09 Apr Governor Abbott Temporarily Lifts Notary Limitations
Emily TaylorEstate Planning & Elder Law Attorney
A press release announced April 8, 2020 by Governor Abbott’s office provides some relief for estate planning clients in this frequently changing landscape. Effective immediately and until the March 13, 2020 disaster declaration is lifted or expired, the otherwise necessary appearance in front of a notary public is suspended for the following documents:
- Self-proving affidavits for wills;
- Durable powers of attorney;
- Medical powers of attorney;
- Directives to physicians; and
- Oaths of executors, administrators, and guardians
Instead of appearing in person, the signor is allowed appearance in front of a notary via videoconference. The notary still must verify the personal identity of the signor at the time the signature is taken. Further, the notary and signor will transmit the documents back and forth by fax or electronic means. This is effective specifically to the above referenced documents and does not alleviate the necessity for witnesses to appear in the presence of the signor when required. This temporary suspension of the appearance rules allows for Texans to continue to get the legal help they need to care for themselves and their estates, while maintaining safe social distancing.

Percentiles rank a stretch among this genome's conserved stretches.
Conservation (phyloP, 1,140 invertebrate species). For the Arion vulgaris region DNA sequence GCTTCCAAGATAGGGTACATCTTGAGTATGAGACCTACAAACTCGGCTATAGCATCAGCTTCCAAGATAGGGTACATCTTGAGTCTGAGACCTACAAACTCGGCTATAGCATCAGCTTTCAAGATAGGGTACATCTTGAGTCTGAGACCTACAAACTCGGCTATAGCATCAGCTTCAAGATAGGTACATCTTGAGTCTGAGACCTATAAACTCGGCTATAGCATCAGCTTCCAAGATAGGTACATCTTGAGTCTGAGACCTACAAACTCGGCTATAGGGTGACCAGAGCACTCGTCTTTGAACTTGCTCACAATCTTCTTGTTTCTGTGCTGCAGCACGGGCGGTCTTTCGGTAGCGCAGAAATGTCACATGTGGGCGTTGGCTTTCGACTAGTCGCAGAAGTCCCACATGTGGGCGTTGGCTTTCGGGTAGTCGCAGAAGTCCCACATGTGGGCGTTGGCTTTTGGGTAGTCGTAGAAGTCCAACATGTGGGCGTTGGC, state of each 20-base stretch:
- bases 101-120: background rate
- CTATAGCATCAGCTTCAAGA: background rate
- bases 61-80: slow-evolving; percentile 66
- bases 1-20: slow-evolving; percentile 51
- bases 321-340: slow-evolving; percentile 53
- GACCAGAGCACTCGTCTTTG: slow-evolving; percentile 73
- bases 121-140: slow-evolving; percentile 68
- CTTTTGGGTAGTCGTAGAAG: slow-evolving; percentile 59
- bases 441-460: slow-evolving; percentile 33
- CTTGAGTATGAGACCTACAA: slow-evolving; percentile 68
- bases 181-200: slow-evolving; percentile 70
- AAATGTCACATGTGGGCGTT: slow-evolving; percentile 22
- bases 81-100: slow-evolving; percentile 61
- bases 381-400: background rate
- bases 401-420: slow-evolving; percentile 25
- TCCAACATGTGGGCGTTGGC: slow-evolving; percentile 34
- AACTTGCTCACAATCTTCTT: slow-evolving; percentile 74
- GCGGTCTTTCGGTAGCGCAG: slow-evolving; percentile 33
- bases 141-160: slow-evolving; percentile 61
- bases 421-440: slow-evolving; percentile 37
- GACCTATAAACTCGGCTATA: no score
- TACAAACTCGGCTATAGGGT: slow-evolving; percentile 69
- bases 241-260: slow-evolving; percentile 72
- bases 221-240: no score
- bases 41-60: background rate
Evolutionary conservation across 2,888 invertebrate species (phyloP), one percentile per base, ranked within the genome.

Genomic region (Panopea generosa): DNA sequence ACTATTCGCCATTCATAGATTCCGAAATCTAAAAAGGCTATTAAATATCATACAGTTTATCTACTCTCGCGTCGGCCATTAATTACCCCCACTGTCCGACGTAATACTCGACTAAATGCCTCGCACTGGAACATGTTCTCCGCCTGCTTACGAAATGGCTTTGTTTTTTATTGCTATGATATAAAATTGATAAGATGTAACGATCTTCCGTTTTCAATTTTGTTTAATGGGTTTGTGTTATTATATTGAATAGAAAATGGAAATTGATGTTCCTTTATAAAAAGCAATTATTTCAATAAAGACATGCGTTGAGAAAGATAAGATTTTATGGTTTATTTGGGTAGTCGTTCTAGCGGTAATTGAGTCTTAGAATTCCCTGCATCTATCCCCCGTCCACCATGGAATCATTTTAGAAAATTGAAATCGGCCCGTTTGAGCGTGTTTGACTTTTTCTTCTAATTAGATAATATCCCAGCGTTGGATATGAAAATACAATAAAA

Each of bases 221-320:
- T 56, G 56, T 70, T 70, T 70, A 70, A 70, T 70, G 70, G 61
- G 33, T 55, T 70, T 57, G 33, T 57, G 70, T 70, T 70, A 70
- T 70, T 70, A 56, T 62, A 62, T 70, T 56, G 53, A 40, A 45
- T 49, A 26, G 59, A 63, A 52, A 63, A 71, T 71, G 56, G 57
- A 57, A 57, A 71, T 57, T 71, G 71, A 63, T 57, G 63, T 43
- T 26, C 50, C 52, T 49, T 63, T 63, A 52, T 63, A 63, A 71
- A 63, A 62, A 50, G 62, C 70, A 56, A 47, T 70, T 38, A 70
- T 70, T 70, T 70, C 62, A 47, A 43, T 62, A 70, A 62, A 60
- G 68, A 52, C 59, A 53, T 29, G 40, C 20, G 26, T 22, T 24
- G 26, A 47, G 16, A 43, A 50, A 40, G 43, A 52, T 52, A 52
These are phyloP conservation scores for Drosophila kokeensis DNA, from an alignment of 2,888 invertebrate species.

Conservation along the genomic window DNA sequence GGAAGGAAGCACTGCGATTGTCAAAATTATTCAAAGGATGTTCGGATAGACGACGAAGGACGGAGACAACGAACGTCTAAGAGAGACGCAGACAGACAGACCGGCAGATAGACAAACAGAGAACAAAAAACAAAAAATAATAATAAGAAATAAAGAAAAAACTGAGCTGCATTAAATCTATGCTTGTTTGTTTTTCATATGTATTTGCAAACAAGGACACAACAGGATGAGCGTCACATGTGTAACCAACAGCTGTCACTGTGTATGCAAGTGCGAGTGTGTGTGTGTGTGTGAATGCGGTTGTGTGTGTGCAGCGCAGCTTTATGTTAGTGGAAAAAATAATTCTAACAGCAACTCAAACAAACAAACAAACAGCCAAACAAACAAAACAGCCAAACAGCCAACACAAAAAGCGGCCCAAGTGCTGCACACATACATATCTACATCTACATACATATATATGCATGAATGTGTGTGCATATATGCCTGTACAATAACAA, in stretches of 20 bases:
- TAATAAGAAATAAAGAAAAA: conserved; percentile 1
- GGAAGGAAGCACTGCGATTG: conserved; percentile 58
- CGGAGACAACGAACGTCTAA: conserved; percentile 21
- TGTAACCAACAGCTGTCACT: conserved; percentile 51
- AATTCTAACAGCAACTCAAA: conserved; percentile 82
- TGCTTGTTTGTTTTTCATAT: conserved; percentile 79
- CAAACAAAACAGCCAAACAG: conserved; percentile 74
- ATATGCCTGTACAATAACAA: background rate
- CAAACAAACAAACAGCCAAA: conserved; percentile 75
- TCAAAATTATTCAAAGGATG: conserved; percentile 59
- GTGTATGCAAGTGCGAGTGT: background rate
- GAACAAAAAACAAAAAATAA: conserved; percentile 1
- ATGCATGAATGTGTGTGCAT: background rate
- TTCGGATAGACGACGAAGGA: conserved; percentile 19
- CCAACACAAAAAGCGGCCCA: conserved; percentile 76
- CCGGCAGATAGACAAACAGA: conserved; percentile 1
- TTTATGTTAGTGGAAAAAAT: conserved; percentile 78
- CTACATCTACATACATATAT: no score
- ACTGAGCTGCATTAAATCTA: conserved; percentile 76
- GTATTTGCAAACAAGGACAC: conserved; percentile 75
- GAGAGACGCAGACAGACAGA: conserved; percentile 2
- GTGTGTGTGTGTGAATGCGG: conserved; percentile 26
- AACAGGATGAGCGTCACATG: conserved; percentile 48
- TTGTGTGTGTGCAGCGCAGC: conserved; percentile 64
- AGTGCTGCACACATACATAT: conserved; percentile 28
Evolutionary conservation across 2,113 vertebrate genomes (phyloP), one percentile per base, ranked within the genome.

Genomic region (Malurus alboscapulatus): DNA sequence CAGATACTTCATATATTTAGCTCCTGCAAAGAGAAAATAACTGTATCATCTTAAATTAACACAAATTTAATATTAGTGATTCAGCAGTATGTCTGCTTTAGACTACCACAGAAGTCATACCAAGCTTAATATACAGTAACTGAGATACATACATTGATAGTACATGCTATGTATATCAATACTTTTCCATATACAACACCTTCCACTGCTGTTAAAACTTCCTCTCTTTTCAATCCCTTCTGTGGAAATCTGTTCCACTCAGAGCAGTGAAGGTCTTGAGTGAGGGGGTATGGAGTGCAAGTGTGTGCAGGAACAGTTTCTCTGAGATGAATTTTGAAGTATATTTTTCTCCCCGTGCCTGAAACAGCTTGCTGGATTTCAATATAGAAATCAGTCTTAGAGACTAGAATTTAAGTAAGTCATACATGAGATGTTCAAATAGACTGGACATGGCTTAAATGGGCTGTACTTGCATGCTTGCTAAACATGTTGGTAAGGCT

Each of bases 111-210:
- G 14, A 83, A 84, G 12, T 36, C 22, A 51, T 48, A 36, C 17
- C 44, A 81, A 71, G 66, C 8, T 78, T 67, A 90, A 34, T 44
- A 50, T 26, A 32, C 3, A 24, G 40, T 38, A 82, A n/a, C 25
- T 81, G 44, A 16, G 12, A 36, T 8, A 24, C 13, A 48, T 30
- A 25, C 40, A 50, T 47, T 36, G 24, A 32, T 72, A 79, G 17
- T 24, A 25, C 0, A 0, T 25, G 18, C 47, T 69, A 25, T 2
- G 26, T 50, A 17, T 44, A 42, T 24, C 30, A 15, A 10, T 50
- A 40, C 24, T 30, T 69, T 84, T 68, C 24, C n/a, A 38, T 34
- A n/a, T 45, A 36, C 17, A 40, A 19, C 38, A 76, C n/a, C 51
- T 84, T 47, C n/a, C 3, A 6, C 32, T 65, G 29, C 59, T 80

From a practical perspective, there are additional safeguards to consider if executing a document this way to be discussed with your attorney. This temporary suspension of the appearance rules allows for Texans to continue to get the legal help they need to care for themselves and their estates, while maintaining safe social distancing.
Thank you to the hard working members of REPTL for bringing this to fruition!
ABOUT THE AUTHOR: Emily B. Taylor is a Senior Associate at Rapp & Krock, PC in the Probate, Estates, Elder Law, and Trusts group.
Rapp & Krock, PC presents the information in this article for general education purposes only. Although this article discusses legal issues, it is not legal advice. The law and the content of any linked website may have changed since this article was written, and Rapp & Krock, PC makes no warranty or guarantee about the continuing accuracy of the information presented. Use of this article does not create an attorney-client relationship, and Rapp & Krock, PC does not represent you unless and until we are expressly retained in writing.
Copyright © 2020 – 2022 by Rapp & Krock, PC. All rights reserved.